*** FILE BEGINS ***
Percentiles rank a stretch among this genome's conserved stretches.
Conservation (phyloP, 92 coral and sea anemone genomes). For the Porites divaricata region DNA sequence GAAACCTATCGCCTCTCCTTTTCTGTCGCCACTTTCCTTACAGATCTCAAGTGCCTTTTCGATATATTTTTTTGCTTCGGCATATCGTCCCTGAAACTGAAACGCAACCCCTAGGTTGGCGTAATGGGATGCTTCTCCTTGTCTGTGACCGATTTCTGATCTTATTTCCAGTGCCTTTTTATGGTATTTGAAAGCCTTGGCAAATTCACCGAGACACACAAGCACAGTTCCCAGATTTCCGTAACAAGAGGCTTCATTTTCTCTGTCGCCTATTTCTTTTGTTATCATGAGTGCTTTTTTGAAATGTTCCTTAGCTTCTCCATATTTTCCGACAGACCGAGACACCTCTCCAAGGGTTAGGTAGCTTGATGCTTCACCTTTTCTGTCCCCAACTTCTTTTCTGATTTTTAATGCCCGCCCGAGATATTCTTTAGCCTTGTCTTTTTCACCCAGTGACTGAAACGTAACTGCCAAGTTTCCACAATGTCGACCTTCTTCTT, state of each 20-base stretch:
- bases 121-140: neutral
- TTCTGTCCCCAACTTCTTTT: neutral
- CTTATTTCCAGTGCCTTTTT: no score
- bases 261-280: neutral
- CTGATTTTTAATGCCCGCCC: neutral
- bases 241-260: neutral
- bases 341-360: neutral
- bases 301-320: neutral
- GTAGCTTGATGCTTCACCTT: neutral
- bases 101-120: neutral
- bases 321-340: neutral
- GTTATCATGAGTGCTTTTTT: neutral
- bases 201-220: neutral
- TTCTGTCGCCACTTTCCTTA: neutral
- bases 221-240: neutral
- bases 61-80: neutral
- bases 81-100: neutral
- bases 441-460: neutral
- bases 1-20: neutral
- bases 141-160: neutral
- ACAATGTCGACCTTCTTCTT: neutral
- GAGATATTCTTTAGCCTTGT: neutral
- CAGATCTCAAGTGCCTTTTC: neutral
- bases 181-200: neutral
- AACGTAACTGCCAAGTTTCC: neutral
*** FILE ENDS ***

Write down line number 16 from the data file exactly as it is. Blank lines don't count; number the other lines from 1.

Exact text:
- TTCTGTCGCCACTTTCCTTA: neutral